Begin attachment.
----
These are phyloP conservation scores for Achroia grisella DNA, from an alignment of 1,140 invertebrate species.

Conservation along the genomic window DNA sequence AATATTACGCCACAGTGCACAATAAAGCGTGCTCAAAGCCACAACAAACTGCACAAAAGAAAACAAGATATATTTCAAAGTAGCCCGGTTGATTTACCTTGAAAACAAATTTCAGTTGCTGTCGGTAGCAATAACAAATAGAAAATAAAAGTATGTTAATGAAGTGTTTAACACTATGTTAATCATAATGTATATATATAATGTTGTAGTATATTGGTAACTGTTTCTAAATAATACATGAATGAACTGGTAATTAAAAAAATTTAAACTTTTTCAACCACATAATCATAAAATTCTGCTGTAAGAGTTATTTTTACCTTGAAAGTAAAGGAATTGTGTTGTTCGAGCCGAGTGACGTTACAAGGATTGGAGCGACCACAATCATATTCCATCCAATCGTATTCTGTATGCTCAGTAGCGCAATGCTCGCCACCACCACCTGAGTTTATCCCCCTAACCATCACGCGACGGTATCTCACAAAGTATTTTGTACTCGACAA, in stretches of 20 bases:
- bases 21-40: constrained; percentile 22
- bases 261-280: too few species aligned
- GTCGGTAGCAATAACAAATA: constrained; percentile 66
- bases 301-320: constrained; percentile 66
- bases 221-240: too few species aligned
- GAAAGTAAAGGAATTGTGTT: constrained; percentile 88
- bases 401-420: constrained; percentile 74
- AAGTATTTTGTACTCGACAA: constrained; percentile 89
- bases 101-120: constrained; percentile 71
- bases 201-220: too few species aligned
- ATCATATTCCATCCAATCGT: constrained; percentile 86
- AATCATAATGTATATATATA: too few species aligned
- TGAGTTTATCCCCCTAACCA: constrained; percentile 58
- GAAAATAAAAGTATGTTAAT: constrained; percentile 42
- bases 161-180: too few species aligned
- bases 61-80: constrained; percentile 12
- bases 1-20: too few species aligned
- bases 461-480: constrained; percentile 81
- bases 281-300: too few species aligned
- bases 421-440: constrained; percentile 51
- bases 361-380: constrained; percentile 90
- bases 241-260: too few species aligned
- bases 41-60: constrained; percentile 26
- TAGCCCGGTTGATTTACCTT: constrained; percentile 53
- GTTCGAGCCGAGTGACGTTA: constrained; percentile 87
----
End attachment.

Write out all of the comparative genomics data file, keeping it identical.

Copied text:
These are phyloP conservation scores for Achroia grisella DNA, from an alignment of 1,140 invertebrate species.

Conservation along the genomic window DNA sequence AATATTACGCCACAGTGCACAATAAAGCGTGCTCAAAGCCACAACAAACTGCACAAAAGAAAACAAGATATATTTCAAAGTAGCCCGGTTGATTTACCTTGAAAACAAATTTCAGTTGCTGTCGGTAGCAATAACAAATAGAAAATAAAAGTATGTTAATGAAGTGTTTAACACTATGTTAATCATAATGTATATATATAATGTTGTAGTATATTGGTAACTGTTTCTAAATAATACATGAATGAACTGGTAATTAAAAAAATTTAAACTTTTTCAACCACATAATCATAAAATTCTGCTGTAAGAGTTATTTTTACCTTGAAAGTAAAGGAATTGTGTTGTTCGAGCCGAGTGACGTTACAAGGATTGGAGCGACCACAATCATATTCCATCCAATCGTATTCTGTATGCTCAGTAGCGCAATGCTCGCCACCACCACCTGAGTTTATCCCCCTAACCATCACGCGACGGTATCTCACAAAGTATTTTGTACTCGACAA, in stretches of 20 bases:
- bases 21-40: constrained; percentile 22
- bases 261-280: too few species aligned
- GTCGGTAGCAATAACAAATA: constrained; percentile 66
- bases 301-320: constrained; percentile 66
- bases 221-240: too few species aligned
- GAAAGTAAAGGAATTGTGTT: constrained; percentile 88
- bases 401-420: constrained; percentile 74
- AAGTATTTTGTACTCGACAA: constrained; percentile 89
- bases 101-120: constrained; percentile 71
- bases 201-220: too few species aligned
- ATCATATTCCATCCAATCGT: constrained; percentile 86
- AATCATAATGTATATATATA: too few species aligned
- TGAGTTTATCCCCCTAACCA: constrained; percentile 58
- GAAAATAAAAGTATGTTAAT: constrained; percentile 42
- bases 161-180: too few species aligned
- bases 61-80: constrained; percentile 12
- bases 1-20: too few species aligned
- bases 461-480: constrained; percentile 81
- bases 281-300: too few species aligned
- bases 421-440: constrained; percentile 51
- bases 361-380: constrained; percentile 90
- bases 241-260: too few species aligned
- bases 41-60: constrained; percentile 26
- TAGCCCGGTTGATTTACCTT: constrained; percentile 53
- GTTCGAGCCGAGTGACGTTA: constrained; percentile 87